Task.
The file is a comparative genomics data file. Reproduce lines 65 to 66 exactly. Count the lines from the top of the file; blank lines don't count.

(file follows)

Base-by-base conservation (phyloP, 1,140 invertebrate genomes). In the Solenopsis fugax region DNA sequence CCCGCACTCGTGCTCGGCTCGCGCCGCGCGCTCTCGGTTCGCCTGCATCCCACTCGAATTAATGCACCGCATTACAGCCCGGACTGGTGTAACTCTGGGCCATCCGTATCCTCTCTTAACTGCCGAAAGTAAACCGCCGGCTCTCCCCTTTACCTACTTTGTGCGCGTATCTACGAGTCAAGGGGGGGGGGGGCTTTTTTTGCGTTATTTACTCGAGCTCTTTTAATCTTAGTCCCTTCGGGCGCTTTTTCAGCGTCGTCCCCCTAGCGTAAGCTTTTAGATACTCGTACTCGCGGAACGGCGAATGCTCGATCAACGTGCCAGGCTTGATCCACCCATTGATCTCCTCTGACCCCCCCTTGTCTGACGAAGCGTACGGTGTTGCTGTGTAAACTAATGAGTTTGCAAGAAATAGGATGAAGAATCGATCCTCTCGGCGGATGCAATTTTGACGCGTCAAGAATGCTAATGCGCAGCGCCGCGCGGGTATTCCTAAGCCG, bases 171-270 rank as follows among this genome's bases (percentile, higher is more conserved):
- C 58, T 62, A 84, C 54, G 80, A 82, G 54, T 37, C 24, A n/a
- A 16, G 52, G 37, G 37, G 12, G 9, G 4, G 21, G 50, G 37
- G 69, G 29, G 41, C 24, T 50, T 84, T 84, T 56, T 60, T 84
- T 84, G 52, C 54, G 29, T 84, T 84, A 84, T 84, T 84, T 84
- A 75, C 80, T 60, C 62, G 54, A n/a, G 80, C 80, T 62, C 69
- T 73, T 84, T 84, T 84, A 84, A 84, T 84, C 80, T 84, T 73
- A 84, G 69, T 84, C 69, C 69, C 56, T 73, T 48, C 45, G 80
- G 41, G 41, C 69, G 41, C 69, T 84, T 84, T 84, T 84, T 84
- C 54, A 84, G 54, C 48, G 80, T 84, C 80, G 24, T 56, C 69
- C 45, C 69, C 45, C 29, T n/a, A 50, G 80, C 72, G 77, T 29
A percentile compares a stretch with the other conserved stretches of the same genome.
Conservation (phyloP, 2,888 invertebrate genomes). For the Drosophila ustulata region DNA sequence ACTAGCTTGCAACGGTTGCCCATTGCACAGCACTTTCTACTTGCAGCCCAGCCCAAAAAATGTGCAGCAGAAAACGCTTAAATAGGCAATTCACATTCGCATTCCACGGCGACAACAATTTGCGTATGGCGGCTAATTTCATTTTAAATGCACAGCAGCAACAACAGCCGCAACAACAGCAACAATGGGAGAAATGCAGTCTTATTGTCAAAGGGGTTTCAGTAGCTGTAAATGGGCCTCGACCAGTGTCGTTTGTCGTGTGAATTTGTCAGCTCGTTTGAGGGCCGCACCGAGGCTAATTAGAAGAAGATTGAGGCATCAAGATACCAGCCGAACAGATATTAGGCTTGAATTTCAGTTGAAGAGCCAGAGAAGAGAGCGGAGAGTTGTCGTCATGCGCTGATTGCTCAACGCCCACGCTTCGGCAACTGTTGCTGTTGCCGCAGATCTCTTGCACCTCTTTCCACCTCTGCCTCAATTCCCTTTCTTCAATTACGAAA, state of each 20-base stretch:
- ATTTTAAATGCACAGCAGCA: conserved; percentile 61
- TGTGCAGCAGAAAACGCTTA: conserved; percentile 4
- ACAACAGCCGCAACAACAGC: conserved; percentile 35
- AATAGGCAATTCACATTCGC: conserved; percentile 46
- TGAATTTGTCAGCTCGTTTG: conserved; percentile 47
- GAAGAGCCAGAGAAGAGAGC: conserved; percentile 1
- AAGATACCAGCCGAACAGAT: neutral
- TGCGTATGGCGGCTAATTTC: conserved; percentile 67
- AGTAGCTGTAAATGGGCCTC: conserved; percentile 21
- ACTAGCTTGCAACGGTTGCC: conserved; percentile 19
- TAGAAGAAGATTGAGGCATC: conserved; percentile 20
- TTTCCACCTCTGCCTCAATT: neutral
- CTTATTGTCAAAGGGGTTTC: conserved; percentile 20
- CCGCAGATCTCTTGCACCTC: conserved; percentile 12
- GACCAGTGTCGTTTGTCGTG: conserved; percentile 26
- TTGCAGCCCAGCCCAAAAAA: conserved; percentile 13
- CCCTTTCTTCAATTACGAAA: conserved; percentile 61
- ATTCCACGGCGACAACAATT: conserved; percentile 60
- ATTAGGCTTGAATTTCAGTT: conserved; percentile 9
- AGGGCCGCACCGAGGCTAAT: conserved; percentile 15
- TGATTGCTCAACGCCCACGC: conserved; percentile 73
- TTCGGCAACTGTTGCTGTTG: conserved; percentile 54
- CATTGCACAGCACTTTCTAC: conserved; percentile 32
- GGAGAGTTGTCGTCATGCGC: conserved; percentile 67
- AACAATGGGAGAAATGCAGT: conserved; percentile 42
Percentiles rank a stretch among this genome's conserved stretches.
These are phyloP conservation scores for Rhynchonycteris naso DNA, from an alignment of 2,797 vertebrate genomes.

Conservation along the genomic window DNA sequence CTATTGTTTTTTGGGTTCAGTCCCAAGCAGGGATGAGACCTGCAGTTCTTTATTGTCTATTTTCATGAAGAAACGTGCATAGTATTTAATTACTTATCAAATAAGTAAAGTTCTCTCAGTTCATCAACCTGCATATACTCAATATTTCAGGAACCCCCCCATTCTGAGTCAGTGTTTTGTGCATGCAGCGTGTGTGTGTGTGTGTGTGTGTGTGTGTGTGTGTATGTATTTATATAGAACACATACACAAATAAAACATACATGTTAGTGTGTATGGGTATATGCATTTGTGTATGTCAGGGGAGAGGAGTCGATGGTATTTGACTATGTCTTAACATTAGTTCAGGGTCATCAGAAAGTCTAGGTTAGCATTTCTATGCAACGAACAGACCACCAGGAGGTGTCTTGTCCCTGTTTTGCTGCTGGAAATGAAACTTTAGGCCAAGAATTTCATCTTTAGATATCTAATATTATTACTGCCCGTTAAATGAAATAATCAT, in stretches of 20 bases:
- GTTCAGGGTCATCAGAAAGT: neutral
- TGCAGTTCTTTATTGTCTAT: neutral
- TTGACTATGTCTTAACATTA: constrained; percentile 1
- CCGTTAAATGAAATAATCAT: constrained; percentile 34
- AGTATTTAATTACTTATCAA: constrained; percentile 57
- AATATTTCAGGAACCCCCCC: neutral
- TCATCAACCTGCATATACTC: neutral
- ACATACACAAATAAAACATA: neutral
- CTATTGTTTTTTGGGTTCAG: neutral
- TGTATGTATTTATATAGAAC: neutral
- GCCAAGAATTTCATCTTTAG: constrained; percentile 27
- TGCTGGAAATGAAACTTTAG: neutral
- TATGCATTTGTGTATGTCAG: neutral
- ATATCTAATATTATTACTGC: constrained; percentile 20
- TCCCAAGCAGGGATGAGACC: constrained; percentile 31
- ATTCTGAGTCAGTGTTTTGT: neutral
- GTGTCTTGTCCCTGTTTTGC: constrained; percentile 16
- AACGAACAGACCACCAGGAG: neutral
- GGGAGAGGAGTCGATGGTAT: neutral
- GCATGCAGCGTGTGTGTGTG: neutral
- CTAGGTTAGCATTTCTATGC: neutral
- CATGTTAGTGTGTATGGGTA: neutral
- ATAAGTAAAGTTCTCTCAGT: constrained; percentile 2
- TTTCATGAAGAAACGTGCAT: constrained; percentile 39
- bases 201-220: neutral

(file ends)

- TTTCATGAAGAAACGTGCAT: constrained; percentile 39
- bases 201-220: neutral